I am a first-time mum. I am advised to have my baby’s cord blood stored. What are the benefits of storing the cord blood?
A. Umbilical cord blood, once discarded as waste material, is now discovered to be a rich source of stem cells which are useful in the treatment of many diseases. It contains two types of stem cells, the hemopoietic stem cells and the mesenchymal stem cells.
Stem cells are unspecialised cells with 3 basic characteristics.
First, they renews themselves by producing identical daughter cells. Thus, they are able to maintain their own population throughout life.
Second, they are capable of changing into other types of cells in the body, e.g. they can differentiate into cartilage or bone cells.
Third, they may renew and regenerate tissues they populate. For example, blood-forming stem cells will constantly produce and replace all types of blood cells in an orderly manner.
Scientists have explored the vast potentials of stem cells of cord blood therapeutically by means of transplant.
About 80 life-threatening diseases in the past decades have since been treated with cord blood transplants and many clinical trials for other diseases are ongoing.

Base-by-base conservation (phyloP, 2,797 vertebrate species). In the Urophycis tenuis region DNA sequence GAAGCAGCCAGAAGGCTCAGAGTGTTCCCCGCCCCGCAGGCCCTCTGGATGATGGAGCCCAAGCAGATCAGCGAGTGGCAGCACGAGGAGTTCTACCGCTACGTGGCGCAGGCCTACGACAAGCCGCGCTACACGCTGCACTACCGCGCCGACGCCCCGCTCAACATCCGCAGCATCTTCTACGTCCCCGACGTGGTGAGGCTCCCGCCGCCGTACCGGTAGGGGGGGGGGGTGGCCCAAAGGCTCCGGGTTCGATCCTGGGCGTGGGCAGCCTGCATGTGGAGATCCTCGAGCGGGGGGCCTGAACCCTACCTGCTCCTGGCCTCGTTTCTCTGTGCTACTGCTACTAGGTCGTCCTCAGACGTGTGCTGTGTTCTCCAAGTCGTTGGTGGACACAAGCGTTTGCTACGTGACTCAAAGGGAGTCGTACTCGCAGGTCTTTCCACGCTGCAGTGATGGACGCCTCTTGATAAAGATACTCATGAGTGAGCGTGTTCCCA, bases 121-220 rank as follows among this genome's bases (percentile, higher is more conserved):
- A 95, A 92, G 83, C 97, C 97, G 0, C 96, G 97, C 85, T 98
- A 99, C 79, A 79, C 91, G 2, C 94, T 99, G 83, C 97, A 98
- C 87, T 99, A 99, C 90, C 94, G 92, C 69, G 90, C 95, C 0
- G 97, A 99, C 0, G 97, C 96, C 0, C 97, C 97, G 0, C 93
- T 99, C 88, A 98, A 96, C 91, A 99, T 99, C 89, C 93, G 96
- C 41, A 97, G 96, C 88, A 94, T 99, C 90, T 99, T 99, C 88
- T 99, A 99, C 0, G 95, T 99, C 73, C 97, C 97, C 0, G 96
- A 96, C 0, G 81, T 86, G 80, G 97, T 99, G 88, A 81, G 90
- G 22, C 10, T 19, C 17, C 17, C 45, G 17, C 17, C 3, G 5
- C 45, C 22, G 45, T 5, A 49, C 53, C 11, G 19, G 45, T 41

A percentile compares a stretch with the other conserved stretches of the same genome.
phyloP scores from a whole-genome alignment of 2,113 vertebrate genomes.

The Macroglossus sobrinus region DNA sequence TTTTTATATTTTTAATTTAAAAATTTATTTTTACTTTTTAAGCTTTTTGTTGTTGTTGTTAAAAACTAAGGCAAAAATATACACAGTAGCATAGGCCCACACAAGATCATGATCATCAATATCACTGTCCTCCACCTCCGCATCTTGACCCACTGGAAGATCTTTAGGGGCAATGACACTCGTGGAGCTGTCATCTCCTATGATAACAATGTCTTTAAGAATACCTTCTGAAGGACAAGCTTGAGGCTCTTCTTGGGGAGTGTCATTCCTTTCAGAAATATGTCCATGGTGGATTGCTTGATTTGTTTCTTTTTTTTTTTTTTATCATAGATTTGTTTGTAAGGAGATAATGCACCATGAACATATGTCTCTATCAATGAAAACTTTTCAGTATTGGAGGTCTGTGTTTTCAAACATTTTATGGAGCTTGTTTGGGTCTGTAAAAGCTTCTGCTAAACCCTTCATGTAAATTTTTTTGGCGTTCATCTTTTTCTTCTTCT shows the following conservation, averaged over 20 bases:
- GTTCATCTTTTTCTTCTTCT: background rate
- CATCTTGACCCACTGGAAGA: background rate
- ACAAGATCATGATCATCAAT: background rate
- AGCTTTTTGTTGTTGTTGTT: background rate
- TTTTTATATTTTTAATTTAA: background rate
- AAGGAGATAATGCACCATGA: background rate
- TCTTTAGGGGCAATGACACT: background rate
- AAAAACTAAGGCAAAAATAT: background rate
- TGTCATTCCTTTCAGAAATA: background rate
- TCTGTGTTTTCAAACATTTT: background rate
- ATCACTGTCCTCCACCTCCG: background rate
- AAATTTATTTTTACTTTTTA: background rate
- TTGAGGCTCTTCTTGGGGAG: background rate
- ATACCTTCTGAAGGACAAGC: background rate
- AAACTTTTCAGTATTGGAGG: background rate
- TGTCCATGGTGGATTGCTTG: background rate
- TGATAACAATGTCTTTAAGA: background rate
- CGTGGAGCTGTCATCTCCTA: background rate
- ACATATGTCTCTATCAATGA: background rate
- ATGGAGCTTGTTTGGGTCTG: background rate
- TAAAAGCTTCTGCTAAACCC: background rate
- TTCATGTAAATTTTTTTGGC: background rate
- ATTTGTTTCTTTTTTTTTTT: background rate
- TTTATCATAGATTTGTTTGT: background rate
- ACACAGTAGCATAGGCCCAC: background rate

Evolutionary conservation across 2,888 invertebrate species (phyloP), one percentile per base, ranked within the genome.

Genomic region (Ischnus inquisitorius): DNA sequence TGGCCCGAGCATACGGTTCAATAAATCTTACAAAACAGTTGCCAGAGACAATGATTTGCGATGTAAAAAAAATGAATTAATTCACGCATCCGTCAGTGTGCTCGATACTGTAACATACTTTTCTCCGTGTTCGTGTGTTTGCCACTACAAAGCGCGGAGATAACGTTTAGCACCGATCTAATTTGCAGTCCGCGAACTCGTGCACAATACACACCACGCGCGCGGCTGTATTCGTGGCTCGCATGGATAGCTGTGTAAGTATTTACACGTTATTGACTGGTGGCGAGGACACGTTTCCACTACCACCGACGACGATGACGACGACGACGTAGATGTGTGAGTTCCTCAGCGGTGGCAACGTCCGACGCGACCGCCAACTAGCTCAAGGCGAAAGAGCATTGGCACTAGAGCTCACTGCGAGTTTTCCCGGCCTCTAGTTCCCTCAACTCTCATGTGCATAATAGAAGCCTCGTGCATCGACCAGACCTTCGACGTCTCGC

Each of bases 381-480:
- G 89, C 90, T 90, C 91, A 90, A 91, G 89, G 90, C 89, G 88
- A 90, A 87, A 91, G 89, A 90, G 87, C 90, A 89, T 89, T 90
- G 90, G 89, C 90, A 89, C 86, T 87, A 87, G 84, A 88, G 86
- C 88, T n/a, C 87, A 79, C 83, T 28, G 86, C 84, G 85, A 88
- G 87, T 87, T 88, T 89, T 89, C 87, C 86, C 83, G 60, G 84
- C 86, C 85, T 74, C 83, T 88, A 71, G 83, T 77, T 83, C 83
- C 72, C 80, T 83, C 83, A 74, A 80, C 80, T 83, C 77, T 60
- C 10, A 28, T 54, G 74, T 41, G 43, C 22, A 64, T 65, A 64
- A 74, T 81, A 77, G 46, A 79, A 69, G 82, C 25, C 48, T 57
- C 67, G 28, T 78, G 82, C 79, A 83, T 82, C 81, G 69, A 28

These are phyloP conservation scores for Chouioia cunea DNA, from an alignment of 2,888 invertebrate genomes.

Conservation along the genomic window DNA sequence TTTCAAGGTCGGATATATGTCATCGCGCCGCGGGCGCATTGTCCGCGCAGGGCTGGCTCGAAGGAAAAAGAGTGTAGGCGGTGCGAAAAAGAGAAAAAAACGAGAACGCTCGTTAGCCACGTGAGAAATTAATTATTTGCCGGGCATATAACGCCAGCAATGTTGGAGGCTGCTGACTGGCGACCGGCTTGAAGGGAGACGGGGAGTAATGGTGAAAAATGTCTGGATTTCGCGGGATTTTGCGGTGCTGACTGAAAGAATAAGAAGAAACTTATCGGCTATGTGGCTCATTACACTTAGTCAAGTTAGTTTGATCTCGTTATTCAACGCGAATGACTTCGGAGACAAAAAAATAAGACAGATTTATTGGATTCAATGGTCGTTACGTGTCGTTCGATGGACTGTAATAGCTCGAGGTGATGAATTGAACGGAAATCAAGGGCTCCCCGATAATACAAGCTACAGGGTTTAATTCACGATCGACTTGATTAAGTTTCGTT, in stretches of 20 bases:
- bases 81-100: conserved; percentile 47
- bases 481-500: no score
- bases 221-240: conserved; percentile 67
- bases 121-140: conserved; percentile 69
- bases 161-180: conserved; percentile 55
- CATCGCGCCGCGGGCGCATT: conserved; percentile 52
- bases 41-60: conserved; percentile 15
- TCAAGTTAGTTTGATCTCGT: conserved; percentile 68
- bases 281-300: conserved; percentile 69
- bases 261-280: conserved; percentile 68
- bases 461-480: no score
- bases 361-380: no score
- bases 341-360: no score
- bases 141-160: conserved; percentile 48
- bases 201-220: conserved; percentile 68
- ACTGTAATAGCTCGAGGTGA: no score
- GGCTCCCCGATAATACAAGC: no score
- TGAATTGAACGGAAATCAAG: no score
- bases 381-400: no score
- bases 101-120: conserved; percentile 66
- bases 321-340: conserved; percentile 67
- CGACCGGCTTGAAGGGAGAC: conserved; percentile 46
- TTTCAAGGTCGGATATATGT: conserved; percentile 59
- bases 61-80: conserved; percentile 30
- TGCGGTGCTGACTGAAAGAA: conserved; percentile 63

At present, cord blood has been used successfully in the treatment of certain blood disorders and cancers such as leukemia (cancer of white blood cells).
Some metabolic storage disorders and genetic diseases of the immune system may also benefit from stem cell transplants.
The advantages of storing the baby’s cord blood are as follows:
• Cord blood transplants may be needed for the baby or his/her family members later in life.
• There is only one chance to collect and bank the baby's cord blood at birth.
• The collection process is simple, painless, and harmless to the baby and mother.
• Patients who need bone marrow transplants may have problem finding a match. By using the baby’s cord stem cells, the odds of having a proper match for the baby or another family member improve.
• Future medical advances might allow stem cells to treat even more diseases and be used in more transplant cases than current medical practices.